Chelsea Flower Show 2018

April, 2018

Preparing for the Chelsea Flower Show 2018

 

No blame for not reading all of this. I have brilliant advisors, who make commendable efforts to get me to post more frequently but no more than a paragraph being the maximum that today’s embattled attention span can manage. This is not my way; so prepare yourself for a lengthy essay on how I prepared for my Chelsea Flower Show stand for 2018.

 

Chelsea Flower Show is host to my main exhibit of the year. I put tremendous effort into my display and the hard work has paid off; in 2013 I received the Director General’s award for the Best Tradestand and in 2017 I received the coveted judges’ award for the Best Tradestand.

 

I started to plan the 2018 stand in May of the previous year, and building began shortly afterwards. Having been promoted to the illustrious Main Avenue with show gardens on one side and the very best tradestands on the other, and having received the highest award for my stand in 2017, I felt the need to improve on my previous year's exhibit. The original concept was to show my work within a forest hill scape, planted with thousands of bluebells. The complexity of the exhibit threw up so many challenges - read on to discover some of them!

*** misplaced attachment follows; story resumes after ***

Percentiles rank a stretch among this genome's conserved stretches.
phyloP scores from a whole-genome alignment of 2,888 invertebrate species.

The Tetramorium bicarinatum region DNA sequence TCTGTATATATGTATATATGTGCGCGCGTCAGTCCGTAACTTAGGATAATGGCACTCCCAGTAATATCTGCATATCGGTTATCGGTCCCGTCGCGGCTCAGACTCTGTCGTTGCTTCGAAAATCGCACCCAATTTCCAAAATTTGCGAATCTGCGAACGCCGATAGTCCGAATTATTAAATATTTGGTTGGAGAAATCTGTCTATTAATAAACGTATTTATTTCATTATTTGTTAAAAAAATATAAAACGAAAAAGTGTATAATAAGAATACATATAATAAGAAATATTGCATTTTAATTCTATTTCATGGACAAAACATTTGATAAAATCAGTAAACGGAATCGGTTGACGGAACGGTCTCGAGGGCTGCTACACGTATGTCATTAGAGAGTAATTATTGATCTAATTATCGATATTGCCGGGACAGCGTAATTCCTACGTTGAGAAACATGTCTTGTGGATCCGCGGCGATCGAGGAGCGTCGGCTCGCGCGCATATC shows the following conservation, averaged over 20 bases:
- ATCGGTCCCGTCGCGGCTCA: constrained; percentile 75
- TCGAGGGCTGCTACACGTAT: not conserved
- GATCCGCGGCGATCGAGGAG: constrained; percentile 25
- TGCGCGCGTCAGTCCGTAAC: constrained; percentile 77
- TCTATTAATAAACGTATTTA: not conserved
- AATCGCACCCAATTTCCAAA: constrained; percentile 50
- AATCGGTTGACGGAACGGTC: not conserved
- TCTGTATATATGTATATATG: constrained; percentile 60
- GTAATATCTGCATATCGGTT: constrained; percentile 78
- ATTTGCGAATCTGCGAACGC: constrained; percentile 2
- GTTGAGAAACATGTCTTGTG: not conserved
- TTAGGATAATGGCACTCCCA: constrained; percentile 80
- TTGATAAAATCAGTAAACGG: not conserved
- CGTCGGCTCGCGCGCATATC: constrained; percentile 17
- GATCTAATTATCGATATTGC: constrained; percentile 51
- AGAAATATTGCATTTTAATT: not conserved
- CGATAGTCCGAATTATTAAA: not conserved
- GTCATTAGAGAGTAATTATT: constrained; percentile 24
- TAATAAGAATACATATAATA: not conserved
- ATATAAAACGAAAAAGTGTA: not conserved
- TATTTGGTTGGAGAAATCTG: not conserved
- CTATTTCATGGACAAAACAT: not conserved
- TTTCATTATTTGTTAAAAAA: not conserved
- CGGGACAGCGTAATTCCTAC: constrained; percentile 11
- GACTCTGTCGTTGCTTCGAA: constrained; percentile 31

The Sculptures

The animals made for this year fall in with my forest theme; two grizzles interact with a natural rock stream. Eagles and owls twist and turn on the skyline. My signature thoroughbreds gallop at breakneck speed around the nearside corner of the stand...

 

...and two huge destriers, Marengo and Copenhagen, make the entrance beneath which visitors will walk. Why Marengo and Copenhagen? You will have to google that one! An Emperor stag guards the access to three giant mushrooms.  Roe deer, fighting fallow bucks, foals, hares, puppies and a fat sow can be found among the flowers.